It typically takes between 2 and 3 hours to reach the lake and the same to come back, so bring plenty of snacks and water. You can also hike this trail in the winter when the lake freezes over, but you will need snowshoes as the snow gets pretty deep. 

Carson Peak

4. Yost Lake Trail

  • Length: 4.5 miles (7.2 km)
  • Difficulty: Moderate
  • Elevation Gain: 1791 feet (546 m)

Yost Lake is a small lake between June Mountain and Carson Peak. As a result, the route gives unforgettable vistas on either side as you walk down to one of the most tranquil parts of June Lake. The Yost Lake Trail shares the same trailhead as Fern Lake, and the first section is the same (for around 1 mile.) 

The route to Yost Lake is longer than Fern Lake but feels less strenuous as there are not so many steep inclines. Aside from the beautiful mountain vistas, you’ll enjoy varied scenery, from woods to meadows to streams.

5. Reversed Peak Trail

  • Length: 6.9 miles (11.1 km)
  • Difficulty: Moderate
  • Elevation Gain: 1968 feet (600 m)

The Reversed Peak trailhead is located just south of June Lake on Northshore Drive. It is undoubtedly one of the hidden gems in the park as it takes you to the highest point in the June Lake Loop. From here, you’ll enjoy 360-degree views of the entire area, spotting several lakes and many notable peaks.

There is a short and extended version of this walk, but I highly recommend making the extra effort to do the latter. This is because the shorter 3.5-mile route does not take you to the top of the mountain. The longer route is almost 7 miles both ways and takes between 3 and 4 hours.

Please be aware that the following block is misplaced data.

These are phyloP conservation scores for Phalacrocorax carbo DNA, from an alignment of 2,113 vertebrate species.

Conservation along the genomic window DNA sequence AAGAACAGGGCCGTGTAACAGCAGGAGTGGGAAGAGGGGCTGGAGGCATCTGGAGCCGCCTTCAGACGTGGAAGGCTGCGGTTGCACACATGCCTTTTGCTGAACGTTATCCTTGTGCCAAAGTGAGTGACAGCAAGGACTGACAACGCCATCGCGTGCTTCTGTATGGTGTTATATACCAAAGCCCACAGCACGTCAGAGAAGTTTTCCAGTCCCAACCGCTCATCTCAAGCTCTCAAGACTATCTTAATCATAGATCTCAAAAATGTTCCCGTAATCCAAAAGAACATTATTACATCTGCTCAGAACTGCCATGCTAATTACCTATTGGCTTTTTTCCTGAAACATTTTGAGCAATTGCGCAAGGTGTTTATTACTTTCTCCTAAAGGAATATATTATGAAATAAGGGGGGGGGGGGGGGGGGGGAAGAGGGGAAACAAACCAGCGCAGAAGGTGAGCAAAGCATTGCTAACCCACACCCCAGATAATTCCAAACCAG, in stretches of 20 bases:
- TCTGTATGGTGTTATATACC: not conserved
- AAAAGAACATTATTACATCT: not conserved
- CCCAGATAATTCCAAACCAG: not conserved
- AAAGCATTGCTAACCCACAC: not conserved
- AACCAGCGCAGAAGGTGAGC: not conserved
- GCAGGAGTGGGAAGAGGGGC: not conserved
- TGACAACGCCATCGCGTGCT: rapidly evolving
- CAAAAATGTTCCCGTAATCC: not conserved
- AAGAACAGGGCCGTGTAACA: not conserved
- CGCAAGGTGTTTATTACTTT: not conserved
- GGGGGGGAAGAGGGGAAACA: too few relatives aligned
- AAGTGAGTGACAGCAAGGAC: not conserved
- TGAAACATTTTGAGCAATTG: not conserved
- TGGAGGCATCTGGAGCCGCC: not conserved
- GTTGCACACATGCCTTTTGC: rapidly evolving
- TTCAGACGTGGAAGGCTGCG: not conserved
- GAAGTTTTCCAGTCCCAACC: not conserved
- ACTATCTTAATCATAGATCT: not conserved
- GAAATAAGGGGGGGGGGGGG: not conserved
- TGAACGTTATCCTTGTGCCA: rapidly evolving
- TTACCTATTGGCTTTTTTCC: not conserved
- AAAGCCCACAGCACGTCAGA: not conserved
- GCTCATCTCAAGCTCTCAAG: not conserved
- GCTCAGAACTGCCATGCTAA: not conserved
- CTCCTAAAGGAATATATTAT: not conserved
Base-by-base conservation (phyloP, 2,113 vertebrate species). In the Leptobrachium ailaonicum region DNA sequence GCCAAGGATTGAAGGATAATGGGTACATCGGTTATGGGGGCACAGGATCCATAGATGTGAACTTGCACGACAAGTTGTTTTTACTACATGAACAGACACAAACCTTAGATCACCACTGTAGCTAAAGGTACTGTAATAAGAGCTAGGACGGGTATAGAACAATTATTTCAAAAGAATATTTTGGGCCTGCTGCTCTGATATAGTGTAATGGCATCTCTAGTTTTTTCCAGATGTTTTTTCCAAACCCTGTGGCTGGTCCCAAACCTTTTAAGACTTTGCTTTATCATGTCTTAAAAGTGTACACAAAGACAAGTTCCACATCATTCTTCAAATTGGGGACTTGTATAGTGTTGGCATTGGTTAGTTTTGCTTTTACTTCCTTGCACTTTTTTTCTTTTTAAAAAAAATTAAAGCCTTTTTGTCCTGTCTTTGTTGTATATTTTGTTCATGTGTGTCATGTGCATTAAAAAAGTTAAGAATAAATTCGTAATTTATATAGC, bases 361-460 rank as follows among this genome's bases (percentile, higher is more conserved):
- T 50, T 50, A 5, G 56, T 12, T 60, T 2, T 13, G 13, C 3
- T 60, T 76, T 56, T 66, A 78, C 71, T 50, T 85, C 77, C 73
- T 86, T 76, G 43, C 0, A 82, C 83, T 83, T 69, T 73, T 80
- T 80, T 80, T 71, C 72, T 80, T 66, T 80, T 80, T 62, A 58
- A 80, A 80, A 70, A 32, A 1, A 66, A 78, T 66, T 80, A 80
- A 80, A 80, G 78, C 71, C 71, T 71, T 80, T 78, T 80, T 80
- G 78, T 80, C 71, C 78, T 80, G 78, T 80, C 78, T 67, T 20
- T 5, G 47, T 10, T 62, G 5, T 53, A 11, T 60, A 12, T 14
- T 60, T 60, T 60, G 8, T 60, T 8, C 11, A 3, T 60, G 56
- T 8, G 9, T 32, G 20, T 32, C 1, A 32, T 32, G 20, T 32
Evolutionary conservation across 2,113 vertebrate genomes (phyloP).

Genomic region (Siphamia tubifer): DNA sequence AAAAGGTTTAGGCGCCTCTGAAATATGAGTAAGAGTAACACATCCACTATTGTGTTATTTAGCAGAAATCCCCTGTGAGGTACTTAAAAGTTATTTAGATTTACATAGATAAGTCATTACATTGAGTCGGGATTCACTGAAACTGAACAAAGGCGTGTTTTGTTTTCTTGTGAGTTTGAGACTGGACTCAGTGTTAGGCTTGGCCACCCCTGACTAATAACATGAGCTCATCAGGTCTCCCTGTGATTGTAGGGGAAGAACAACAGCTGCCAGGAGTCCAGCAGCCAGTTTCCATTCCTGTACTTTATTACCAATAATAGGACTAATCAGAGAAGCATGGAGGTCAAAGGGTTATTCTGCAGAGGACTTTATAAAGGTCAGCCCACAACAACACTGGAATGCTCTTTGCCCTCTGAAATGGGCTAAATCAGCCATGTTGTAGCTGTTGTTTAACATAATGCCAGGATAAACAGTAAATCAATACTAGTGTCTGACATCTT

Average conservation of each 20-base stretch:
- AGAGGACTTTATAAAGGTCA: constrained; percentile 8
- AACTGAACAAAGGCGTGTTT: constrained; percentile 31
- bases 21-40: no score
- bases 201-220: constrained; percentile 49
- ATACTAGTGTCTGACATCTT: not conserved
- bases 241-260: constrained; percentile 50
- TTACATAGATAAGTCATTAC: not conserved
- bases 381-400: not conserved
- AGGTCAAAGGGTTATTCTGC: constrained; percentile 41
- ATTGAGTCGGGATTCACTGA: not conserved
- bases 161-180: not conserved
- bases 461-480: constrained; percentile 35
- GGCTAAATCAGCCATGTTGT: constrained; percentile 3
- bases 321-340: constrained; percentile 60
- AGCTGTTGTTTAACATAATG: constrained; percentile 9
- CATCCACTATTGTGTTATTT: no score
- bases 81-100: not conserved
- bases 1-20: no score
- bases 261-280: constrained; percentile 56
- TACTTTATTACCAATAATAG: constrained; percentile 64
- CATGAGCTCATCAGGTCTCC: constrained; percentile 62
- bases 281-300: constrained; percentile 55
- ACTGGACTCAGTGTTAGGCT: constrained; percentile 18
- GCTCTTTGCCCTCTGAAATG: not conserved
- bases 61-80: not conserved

It’s not too strenuous for a mountain climb, so you don’t need to be a pro hiker to do this one. But, if you want to make the experience extra-special, I recommend starting the climb before sunrise, so you reach the top as the day is dawning.

Silver Lake

6. Rush Creek Trail to Gem Lake

  • Length: 6.6 miles (10.6 km)
  • Difficulty: Hard
  • Elevation Gain: 2080 feet (634 m)

If you’re looking for challenging June Lake trails, the Rush Creek Trail to Gem Lake is for you. The 6.6-mile (10.6 km) route starts at Silver Lake Campground and leads to part of Inyo National Forest, only accessible on foot.

From the campground, the route follows the shore of Silver Lake before reaching Rush Creek. The trail then hugs the creek until arriving at the small but scenic Horsetail Waterfall. Then, it passes Agnew Lake, which has a peaceful ambiance but is not visually as beautiful as the other lakes because part of it has been turned into a reservoir. 

Unfortunately, some people mistake Agnew Lake for Gem Lake and turn back at this point. But, if you continue another 2.5 miles, you’ll reach the gorgeous Gem Lake, the highlight of the hike. The trail has many steep and rocky sections, so you’ll need some previous hiking experience and a good fitness level for this one.

Bear in mind that this trail is an out and back route that takes 3 to 4 hours one way. So, you’ll need to schedule it as a half-day hike, start early and take a packed lunch and plenty of water. Although the trail is long, it’s much quieter than some other trails here, so it is an excellent hike if you’re in June Lake during peak season.